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SWEMARC's PhD projects

PhD student Ida Hedén, Department of Biological and Environmental Sciences

The focus of my research is on new alternative feed sources for fish farming in closed re-circulating aquaculture systems without affecting the welfare of the fish. The project investigates underlying physiological mechanisms for effects on growth, appetite, health, and intestinal nutrient uptake.

I am involved in several studies and I work on different fish species such as wolffish (Anarhichas lupus och minor), Atlantic salmon (Salmo salar), rainbow trout (Oncorhynchus mykiss) och African catfish (Clarias gariepinus).

To ensure that the new alternative feed sources do not negatively affect the growth and welfare of the fish, several physiological measurements can be used. My belief is that if you ensure the welfare of the fish, the final product to the consumer will also be of the highest quality.

There has been a relatively large amount of research on land-based products such as wheat, corn and soybean as replacements for fish meal and fish oil, and today these are common ingredients in commercial fish feed. My focus is instead on marine products such as micro / macro algae, sea squirts and side-stream products from the shrimp-, herring- and mussel industry. Products from the ocean have usually a beneficial nutritional composition of amino acids and fatty acids that contribute to rapid growth and maintained health of the fish, but also a desirable nutritional content of the final product for human consumption.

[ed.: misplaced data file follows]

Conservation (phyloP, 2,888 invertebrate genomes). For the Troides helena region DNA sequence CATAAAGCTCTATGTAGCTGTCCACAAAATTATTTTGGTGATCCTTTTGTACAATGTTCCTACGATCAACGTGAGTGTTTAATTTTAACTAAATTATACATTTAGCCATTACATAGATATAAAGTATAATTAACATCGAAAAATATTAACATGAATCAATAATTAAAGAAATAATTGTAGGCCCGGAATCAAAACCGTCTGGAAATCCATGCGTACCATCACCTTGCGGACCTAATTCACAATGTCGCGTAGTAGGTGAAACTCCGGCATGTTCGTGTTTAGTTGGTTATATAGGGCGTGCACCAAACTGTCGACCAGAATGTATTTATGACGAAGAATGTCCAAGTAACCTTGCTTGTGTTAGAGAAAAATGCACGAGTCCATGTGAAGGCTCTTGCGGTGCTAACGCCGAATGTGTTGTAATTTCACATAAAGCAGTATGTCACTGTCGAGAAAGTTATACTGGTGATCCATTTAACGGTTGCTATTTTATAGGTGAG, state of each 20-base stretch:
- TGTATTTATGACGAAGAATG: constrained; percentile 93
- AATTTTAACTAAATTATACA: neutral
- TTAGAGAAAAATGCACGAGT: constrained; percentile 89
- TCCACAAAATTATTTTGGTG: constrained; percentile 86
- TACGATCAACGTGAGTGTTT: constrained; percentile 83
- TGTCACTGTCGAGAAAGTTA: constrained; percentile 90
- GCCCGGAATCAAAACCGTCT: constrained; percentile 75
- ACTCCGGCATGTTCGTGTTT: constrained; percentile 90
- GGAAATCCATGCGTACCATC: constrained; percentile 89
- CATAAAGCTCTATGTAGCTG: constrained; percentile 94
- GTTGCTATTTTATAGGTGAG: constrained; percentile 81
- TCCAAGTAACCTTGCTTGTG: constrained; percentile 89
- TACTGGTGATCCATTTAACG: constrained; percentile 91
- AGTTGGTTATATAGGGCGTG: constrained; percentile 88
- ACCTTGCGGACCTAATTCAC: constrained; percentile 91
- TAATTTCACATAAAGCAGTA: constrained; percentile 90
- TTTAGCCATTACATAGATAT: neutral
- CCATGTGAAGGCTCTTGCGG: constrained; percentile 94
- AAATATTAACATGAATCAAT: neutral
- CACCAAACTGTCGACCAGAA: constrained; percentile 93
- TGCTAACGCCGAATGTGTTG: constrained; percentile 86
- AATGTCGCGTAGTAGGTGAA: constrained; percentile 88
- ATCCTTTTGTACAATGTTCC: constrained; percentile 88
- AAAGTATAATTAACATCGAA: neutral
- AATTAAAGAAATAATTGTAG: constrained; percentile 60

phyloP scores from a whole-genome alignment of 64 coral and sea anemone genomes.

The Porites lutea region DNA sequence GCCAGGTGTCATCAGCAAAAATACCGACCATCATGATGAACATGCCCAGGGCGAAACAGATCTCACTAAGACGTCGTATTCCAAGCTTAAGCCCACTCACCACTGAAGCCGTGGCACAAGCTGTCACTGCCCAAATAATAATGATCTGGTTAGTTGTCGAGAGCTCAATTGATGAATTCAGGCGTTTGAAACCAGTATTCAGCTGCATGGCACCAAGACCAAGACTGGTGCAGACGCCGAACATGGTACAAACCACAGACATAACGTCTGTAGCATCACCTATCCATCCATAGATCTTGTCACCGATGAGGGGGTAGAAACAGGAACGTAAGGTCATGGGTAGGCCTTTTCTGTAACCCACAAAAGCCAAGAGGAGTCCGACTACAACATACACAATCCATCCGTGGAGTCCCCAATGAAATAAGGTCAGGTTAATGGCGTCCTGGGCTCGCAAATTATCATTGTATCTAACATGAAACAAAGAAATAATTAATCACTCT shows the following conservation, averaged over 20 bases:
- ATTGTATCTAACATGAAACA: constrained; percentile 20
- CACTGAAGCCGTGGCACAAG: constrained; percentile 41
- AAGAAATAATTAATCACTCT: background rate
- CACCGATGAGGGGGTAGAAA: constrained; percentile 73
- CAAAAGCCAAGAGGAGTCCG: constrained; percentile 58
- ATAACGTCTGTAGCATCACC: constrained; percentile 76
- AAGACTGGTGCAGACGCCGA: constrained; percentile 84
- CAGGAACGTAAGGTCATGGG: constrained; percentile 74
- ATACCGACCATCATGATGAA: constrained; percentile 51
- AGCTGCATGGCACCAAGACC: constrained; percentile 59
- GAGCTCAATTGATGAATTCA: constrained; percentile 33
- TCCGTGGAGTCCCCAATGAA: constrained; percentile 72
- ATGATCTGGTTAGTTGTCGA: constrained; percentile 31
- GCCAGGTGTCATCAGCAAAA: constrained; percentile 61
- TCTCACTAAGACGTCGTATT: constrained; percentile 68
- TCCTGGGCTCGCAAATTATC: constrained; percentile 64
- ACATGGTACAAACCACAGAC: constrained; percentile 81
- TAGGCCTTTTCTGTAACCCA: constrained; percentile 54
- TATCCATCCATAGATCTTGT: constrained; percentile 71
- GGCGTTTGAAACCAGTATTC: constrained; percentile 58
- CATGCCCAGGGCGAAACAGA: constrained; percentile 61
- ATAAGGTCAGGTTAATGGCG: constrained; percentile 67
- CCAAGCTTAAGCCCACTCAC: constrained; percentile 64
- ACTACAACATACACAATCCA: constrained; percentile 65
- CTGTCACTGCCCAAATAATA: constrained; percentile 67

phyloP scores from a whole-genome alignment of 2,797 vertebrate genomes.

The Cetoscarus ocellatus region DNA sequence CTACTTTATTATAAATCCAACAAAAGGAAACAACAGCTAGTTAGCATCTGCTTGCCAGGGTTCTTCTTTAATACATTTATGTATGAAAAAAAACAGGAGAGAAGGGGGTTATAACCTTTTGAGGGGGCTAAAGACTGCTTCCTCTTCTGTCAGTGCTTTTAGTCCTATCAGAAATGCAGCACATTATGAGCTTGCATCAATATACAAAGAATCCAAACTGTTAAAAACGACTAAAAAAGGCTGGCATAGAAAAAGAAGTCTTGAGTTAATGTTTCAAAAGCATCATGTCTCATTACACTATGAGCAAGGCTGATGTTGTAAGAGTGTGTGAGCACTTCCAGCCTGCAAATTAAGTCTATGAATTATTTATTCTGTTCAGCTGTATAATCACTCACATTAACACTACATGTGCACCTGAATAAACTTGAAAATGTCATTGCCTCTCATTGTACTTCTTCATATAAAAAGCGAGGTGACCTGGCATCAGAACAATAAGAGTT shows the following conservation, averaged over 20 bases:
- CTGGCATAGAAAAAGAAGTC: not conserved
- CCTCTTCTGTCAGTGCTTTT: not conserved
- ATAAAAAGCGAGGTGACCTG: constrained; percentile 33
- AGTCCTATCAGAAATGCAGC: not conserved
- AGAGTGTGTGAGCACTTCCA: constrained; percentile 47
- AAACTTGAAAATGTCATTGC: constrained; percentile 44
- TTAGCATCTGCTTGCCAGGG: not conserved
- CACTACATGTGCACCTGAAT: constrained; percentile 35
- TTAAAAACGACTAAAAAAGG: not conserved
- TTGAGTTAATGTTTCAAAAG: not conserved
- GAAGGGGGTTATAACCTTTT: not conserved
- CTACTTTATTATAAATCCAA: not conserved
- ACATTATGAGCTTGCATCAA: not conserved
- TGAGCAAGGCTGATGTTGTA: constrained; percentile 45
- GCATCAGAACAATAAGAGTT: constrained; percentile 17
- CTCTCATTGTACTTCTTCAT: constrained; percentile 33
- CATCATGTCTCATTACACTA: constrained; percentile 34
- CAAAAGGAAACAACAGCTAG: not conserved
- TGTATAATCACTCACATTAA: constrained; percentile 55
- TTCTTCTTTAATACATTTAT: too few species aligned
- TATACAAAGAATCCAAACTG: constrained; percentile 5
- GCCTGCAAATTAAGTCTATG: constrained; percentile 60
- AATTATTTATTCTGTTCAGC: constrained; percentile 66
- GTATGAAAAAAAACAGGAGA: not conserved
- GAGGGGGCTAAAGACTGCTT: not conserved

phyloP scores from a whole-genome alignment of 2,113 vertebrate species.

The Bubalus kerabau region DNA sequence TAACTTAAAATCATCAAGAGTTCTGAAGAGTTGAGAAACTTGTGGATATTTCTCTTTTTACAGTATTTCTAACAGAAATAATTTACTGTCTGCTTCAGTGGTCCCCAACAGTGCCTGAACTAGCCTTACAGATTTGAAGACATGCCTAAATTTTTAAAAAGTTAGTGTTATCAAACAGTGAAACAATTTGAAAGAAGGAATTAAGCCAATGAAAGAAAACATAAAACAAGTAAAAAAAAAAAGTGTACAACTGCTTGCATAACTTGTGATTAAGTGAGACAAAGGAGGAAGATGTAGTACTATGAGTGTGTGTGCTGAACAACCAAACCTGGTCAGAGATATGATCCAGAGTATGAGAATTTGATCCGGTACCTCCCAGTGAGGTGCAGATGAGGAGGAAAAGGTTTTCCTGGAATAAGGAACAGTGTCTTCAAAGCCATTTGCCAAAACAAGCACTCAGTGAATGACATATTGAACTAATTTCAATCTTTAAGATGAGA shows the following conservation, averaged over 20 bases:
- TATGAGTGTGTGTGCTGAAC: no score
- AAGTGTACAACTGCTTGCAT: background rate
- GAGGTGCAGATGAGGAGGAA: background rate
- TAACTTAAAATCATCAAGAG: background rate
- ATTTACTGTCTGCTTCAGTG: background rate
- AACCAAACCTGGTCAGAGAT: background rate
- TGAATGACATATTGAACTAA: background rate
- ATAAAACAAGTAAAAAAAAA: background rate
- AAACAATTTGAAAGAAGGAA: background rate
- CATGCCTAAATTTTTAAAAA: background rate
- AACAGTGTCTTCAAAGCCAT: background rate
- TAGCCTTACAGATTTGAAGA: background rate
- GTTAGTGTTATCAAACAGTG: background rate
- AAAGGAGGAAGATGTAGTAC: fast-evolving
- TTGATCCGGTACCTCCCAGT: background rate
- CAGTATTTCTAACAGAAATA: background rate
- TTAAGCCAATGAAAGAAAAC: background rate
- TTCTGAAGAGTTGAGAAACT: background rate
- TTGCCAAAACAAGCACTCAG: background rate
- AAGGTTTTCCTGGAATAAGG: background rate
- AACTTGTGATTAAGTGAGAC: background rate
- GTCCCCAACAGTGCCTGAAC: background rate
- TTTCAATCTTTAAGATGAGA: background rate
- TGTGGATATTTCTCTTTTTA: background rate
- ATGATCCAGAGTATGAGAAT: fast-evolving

PhD student Jonas Nilsson, Department of Law

The doctoral thesis is written in the subject of public law. The purpose of the thesis is to analyse whether aquaculture should be regulated within the realm of the general environmental regulation, or whether it is motivated to have special regulation, to achieve sustainable aquaculture in Sweden. The research is conducted through a comparative study of the Swedish regulation of aquaculture in comparison to the regulation in other countries and for other activities.



PhD student Matthew Hargrave, Department of Marine Sciences

The focus of my research area is multi-trophic aquaculture involving extractive, or non-fed, species. Multi-trophic aquaculture is a method of food production whereby species from different trophic levels are grown in association with each other. The aim of this is to increase the yields of the system via the recycling of nutrients between species, resulting in more efficient growth as well as a decrease in the release of potentially harmful nutrients.

Whilst most aquaculture systems tend to focus on a species that requires feeding, such as salmon, my aim is to research the potential for co-cultivating non-fed species in a multi-trophic system. At present, I am working to co-cultivate the blue mussel (Mytilus edulis), an important aquaculture species in Sweden, with seaweeds such as the sugar kelp (Saccharina latissima) and the sea lettuce (Ulva lactuca).

Filter feeding species such as the blue mussel acquire their food from naturally occurring organic particles and phytoplankton in the water column and so do not require an extra source of feed. However, whilst they feed efficiently on natural particles, they also release nutrients such as ammonium and phosphate. They nutrients are crucial in the growth of seaweeds and in some circumstances can be limiting factors in seaweed growth. As such, there is potential for growing seaweeds in association with mussels or other filter feeding species to capitalize on this valuable nutrient source, and to prevent the accumulation of ammonium in the coastal marine environment which can potentially contribute to local eutrophication.

To explore this area I am using a combination of field and laboratory studies to determine the interaction between these species and the potential to develop this into a larger scale food production system.


Page Manager: Webbredaktionen|Last update: 7/10/2018

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